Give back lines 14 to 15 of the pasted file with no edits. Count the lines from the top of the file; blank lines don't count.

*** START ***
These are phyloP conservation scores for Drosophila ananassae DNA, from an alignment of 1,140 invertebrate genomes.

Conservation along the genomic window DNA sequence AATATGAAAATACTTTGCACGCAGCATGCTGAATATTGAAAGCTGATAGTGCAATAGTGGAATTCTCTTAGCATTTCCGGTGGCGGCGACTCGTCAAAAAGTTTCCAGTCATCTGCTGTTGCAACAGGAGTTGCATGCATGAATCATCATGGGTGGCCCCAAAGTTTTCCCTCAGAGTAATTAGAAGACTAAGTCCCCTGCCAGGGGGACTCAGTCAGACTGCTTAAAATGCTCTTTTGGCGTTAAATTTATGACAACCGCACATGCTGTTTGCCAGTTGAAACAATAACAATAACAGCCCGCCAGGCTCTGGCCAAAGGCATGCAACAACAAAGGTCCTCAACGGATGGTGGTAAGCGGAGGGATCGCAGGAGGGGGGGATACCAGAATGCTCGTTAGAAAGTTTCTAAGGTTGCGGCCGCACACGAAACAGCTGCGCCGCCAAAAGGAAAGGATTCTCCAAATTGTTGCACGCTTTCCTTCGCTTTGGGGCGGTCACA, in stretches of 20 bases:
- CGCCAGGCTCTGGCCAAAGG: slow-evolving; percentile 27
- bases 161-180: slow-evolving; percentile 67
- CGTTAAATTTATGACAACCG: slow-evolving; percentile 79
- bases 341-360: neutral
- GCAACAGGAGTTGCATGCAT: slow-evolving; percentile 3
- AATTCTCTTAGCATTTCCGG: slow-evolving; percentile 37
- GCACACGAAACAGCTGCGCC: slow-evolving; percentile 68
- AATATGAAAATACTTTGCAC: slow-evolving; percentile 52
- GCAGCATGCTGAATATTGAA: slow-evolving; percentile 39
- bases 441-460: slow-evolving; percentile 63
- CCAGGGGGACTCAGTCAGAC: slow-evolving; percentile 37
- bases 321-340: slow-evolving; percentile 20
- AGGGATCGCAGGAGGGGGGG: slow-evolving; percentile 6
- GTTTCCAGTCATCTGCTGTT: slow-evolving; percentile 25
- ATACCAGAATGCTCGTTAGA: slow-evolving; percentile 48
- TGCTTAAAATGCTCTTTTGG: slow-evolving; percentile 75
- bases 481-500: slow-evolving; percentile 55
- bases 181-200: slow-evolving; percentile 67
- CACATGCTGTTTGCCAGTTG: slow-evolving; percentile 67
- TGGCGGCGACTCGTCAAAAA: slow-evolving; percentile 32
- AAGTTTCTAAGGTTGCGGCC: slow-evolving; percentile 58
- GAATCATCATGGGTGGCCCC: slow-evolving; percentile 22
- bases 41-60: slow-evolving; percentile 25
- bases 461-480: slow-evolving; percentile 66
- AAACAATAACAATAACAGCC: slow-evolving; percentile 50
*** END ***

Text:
- bases 321-340: slow-evolving; percentile 20
- AGGGATCGCAGGAGGGGGGG: slow-evolving; percentile 6